Formalin scare: Goa lifts ban on fish imports; keeps strict vigil on border

Panaji: The Goa government has lifted the ban on the import of fish from other states, and is keeping a strict vigil on border check posts to ensure consignments entering its territory are free of toxic chemicals. The fish import ban was imposed in Goa last month in the wake of formalin scare and it was lifted last night.

Food and Drugs Administration Minister Vishwajit Rane told PTI today that teams of experts from his department thoroughly checked fish-laden trucks that arrived on the Goa border since last night.

The teams were stationed at Pollem is South Goa, which borders Karnataka, and Patradevi in North Goa along the Maharashtra border. They took fish samples from these trucks and did on-the-spot analysis for presence of any harmful chemical. No chemical was found in the fish samples, he said.

The government had banned import of fish on July 18 after the Food and Drugs Administration’s (FDA) initial report confirmed presence of formalin, a toxic chemical, in them. Formalin was applied on fish imported from outside the state as a preservative, according to the FDA.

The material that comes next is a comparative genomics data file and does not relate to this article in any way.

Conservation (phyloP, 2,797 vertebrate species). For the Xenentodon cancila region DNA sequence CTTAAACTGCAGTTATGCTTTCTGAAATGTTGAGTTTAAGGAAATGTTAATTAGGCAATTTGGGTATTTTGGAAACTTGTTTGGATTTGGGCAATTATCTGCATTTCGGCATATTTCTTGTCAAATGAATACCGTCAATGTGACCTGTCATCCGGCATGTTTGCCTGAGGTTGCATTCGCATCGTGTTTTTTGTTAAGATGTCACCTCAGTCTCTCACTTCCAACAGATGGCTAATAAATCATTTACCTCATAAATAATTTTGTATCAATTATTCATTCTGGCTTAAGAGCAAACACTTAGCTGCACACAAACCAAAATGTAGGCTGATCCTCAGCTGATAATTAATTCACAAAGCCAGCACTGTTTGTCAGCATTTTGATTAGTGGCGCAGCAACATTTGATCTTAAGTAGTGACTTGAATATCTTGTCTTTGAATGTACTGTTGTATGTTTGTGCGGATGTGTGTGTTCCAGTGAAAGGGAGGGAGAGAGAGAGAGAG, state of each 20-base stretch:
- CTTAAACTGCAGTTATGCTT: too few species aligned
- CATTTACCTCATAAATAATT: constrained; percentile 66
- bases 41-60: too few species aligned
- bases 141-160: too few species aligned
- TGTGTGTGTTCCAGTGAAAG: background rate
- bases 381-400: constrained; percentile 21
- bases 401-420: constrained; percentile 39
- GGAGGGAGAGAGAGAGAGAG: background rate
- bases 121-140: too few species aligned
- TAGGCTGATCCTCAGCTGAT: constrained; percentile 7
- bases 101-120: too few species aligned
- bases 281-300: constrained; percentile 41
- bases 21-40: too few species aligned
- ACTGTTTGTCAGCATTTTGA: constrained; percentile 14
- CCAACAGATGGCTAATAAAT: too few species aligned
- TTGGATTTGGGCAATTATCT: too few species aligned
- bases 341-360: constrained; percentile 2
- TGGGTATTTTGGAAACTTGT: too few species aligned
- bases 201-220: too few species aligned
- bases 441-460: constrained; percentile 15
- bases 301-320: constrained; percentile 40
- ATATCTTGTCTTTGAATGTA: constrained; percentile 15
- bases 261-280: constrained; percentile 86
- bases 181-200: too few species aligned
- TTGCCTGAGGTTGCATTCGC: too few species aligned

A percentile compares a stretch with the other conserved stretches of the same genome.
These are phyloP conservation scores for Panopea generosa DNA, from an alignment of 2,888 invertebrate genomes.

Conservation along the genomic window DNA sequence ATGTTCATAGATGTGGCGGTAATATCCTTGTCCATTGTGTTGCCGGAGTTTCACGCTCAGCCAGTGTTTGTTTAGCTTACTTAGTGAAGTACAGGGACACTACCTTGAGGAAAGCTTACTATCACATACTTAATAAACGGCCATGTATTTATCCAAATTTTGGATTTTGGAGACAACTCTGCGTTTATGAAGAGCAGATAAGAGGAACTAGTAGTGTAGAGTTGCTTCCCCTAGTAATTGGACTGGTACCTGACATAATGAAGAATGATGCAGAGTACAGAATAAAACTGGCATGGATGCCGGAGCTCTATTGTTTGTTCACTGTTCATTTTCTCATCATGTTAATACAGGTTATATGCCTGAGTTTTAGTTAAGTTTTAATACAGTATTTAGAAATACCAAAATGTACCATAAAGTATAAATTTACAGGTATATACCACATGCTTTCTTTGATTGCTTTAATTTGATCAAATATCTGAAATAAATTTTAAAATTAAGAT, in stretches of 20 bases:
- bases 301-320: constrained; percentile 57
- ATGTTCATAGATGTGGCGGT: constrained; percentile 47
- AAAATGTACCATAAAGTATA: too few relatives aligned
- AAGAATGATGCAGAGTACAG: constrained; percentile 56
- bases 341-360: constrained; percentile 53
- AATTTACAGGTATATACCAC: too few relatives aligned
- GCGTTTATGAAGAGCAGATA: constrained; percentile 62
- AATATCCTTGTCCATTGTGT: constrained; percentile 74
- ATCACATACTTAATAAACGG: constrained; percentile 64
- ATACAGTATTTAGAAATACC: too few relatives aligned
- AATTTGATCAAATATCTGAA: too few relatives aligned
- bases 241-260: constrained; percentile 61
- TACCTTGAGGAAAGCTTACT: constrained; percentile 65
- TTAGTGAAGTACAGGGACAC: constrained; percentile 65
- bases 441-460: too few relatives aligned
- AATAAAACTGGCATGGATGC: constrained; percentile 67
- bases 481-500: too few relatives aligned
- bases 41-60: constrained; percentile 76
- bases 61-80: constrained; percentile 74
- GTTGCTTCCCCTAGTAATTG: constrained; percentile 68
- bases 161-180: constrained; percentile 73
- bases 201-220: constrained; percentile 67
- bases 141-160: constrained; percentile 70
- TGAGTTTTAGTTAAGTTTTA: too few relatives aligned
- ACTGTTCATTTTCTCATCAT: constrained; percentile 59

The chemical, harmful for human health, is used to preserve bodies and prevent their decay in mortuaries. The department had later withdrawn its report.

“Testing of imported fish samples started at Pollem and Patradevi check posts from midnight onwards. Fourteen trucks carrying fish from Karnataka had arrived at the Pollem check post till 7.30 am today,” Rane said.

At Patradevi, three vehicles entered the state and fish samples collected from them tested negative for chemicals, the minister said. The FDA will keep a vigil at the border even during the day time, he said.

The Congress had stalled the Assembly during the recently-concluded Monsoon Session for three days over the issue of formalin-laced fish, demanding a thorough probe into the entire episode.

(To download our E-paper please click here. The publishers permit sharing of the paper's PDF on WhatsApp and other social media platforms.)

Free Press Journal